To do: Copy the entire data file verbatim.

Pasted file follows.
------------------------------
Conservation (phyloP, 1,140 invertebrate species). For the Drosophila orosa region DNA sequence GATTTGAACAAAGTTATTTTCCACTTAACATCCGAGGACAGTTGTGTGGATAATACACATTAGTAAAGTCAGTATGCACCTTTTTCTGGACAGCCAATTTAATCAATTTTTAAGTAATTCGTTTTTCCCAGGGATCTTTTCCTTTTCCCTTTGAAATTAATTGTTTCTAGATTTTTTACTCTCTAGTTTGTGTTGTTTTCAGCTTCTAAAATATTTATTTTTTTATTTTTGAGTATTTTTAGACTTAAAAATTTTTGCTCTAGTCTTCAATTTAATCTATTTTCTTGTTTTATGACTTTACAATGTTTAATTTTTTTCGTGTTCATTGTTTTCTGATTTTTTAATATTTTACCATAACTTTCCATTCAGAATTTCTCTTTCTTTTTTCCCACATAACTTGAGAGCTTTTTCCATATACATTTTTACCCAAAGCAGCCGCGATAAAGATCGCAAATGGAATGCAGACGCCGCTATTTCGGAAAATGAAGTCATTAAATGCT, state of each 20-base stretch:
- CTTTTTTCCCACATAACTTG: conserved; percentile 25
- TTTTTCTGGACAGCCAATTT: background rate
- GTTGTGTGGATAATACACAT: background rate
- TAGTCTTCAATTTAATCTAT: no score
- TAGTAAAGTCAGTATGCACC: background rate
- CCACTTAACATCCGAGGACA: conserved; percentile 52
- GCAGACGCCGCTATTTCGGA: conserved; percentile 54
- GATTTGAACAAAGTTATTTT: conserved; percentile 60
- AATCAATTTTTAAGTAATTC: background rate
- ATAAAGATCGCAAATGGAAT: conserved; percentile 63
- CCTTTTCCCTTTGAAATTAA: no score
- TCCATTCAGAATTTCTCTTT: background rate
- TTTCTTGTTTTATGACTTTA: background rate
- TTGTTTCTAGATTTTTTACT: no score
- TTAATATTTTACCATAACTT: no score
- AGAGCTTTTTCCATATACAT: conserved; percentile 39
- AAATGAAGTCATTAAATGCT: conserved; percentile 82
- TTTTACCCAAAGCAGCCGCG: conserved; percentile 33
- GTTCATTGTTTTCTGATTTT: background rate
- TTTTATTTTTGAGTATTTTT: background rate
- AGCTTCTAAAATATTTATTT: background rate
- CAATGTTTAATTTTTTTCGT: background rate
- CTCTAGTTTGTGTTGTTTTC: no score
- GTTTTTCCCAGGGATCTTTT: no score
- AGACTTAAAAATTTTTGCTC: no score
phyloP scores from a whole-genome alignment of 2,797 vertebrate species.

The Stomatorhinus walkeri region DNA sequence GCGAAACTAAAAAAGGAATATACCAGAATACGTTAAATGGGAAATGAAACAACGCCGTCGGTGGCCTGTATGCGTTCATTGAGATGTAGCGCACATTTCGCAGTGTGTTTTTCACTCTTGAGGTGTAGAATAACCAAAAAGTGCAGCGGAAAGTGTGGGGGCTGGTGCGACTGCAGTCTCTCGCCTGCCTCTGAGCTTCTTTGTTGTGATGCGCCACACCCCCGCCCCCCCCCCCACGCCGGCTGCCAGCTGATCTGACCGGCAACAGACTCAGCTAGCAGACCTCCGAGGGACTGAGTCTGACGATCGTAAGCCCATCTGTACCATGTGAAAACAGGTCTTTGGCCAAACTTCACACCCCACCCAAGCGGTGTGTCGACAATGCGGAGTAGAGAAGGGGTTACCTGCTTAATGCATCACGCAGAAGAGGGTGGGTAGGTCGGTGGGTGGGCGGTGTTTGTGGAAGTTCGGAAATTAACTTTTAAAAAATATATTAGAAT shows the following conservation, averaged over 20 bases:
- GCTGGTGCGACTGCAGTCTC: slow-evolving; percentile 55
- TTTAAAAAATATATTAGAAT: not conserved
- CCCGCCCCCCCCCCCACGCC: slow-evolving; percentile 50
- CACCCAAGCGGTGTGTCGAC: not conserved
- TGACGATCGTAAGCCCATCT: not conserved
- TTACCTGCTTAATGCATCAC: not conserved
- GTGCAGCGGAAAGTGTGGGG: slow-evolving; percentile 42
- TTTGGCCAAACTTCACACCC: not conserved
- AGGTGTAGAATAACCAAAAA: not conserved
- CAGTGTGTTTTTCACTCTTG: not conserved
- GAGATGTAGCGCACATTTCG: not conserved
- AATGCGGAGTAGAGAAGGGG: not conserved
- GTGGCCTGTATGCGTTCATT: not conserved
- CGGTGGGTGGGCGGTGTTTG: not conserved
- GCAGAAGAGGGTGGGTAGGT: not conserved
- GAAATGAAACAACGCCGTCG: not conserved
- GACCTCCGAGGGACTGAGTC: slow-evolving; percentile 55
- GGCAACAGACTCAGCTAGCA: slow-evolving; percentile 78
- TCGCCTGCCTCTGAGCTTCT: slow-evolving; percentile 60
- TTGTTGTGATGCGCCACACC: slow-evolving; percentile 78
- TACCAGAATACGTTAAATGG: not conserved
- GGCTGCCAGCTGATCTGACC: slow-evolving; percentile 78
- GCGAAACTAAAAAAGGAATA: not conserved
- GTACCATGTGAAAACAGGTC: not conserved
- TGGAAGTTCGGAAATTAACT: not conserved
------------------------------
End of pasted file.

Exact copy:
Conservation (phyloP, 1,140 invertebrate species). For the Drosophila orosa region DNA sequence GATTTGAACAAAGTTATTTTCCACTTAACATCCGAGGACAGTTGTGTGGATAATACACATTAGTAAAGTCAGTATGCACCTTTTTCTGGACAGCCAATTTAATCAATTTTTAAGTAATTCGTTTTTCCCAGGGATCTTTTCCTTTTCCCTTTGAAATTAATTGTTTCTAGATTTTTTACTCTCTAGTTTGTGTTGTTTTCAGCTTCTAAAATATTTATTTTTTTATTTTTGAGTATTTTTAGACTTAAAAATTTTTGCTCTAGTCTTCAATTTAATCTATTTTCTTGTTTTATGACTTTACAATGTTTAATTTTTTTCGTGTTCATTGTTTTCTGATTTTTTAATATTTTACCATAACTTTCCATTCAGAATTTCTCTTTCTTTTTTCCCACATAACTTGAGAGCTTTTTCCATATACATTTTTACCCAAAGCAGCCGCGATAAAGATCGCAAATGGAATGCAGACGCCGCTATTTCGGAAAATGAAGTCATTAAATGCT, state of each 20-base stretch:
- CTTTTTTCCCACATAACTTG: conserved; percentile 25
- TTTTTCTGGACAGCCAATTT: background rate
- GTTGTGTGGATAATACACAT: background rate
- TAGTCTTCAATTTAATCTAT: no score
- TAGTAAAGTCAGTATGCACC: background rate
- CCACTTAACATCCGAGGACA: conserved; percentile 52
- GCAGACGCCGCTATTTCGGA: conserved; percentile 54
- GATTTGAACAAAGTTATTTT: conserved; percentile 60
- AATCAATTTTTAAGTAATTC: background rate
- ATAAAGATCGCAAATGGAAT: conserved; percentile 63
- CCTTTTCCCTTTGAAATTAA: no score
- TCCATTCAGAATTTCTCTTT: background rate
- TTTCTTGTTTTATGACTTTA: background rate
- TTGTTTCTAGATTTTTTACT: no score
- TTAATATTTTACCATAACTT: no score
- AGAGCTTTTTCCATATACAT: conserved; percentile 39
- AAATGAAGTCATTAAATGCT: conserved; percentile 82
- TTTTACCCAAAGCAGCCGCG: conserved; percentile 33
- GTTCATTGTTTTCTGATTTT: background rate
- TTTTATTTTTGAGTATTTTT: background rate
- AGCTTCTAAAATATTTATTT: background rate
- CAATGTTTAATTTTTTTCGT: background rate
- CTCTAGTTTGTGTTGTTTTC: no score
- GTTTTTCCCAGGGATCTTTT: no score
- AGACTTAAAAATTTTTGCTC: no score
phyloP scores from a whole-genome alignment of 2,797 vertebrate species.

The Stomatorhinus walkeri region DNA sequence GCGAAACTAAAAAAGGAATATACCAGAATACGTTAAATGGGAAATGAAACAACGCCGTCGGTGGCCTGTATGCGTTCATTGAGATGTAGCGCACATTTCGCAGTGTGTTTTTCACTCTTGAGGTGTAGAATAACCAAAAAGTGCAGCGGAAAGTGTGGGGGCTGGTGCGACTGCAGTCTCTCGCCTGCCTCTGAGCTTCTTTGTTGTGATGCGCCACACCCCCGCCCCCCCCCCCACGCCGGCTGCCAGCTGATCTGACCGGCAACAGACTCAGCTAGCAGACCTCCGAGGGACTGAGTCTGACGATCGTAAGCCCATCTGTACCATGTGAAAACAGGTCTTTGGCCAAACTTCACACCCCACCCAAGCGGTGTGTCGACAATGCGGAGTAGAGAAGGGGTTACCTGCTTAATGCATCACGCAGAAGAGGGTGGGTAGGTCGGTGGGTGGGCGGTGTTTGTGGAAGTTCGGAAATTAACTTTTAAAAAATATATTAGAAT shows the following conservation, averaged over 20 bases:
- GCTGGTGCGACTGCAGTCTC: slow-evolving; percentile 55
- TTTAAAAAATATATTAGAAT: not conserved
- CCCGCCCCCCCCCCCACGCC: slow-evolving; percentile 50
- CACCCAAGCGGTGTGTCGAC: not conserved
- TGACGATCGTAAGCCCATCT: not conserved
- TTACCTGCTTAATGCATCAC: not conserved
- GTGCAGCGGAAAGTGTGGGG: slow-evolving; percentile 42
- TTTGGCCAAACTTCACACCC: not conserved
- AGGTGTAGAATAACCAAAAA: not conserved
- CAGTGTGTTTTTCACTCTTG: not conserved
- GAGATGTAGCGCACATTTCG: not conserved
- AATGCGGAGTAGAGAAGGGG: not conserved
- GTGGCCTGTATGCGTTCATT: not conserved
- CGGTGGGTGGGCGGTGTTTG: not conserved
- GCAGAAGAGGGTGGGTAGGT: not conserved
- GAAATGAAACAACGCCGTCG: not conserved
- GACCTCCGAGGGACTGAGTC: slow-evolving; percentile 55
- GGCAACAGACTCAGCTAGCA: slow-evolving; percentile 78
- TCGCCTGCCTCTGAGCTTCT: slow-evolving; percentile 60
- TTGTTGTGATGCGCCACACC: slow-evolving; percentile 78
- TACCAGAATACGTTAAATGG: not conserved
- GGCTGCCAGCTGATCTGACC: slow-evolving; percentile 78
- GCGAAACTAAAAAAGGAATA: not conserved
- GTACCATGTGAAAACAGGTC: not conserved
- TGGAAGTTCGGAAATTAACT: not conserved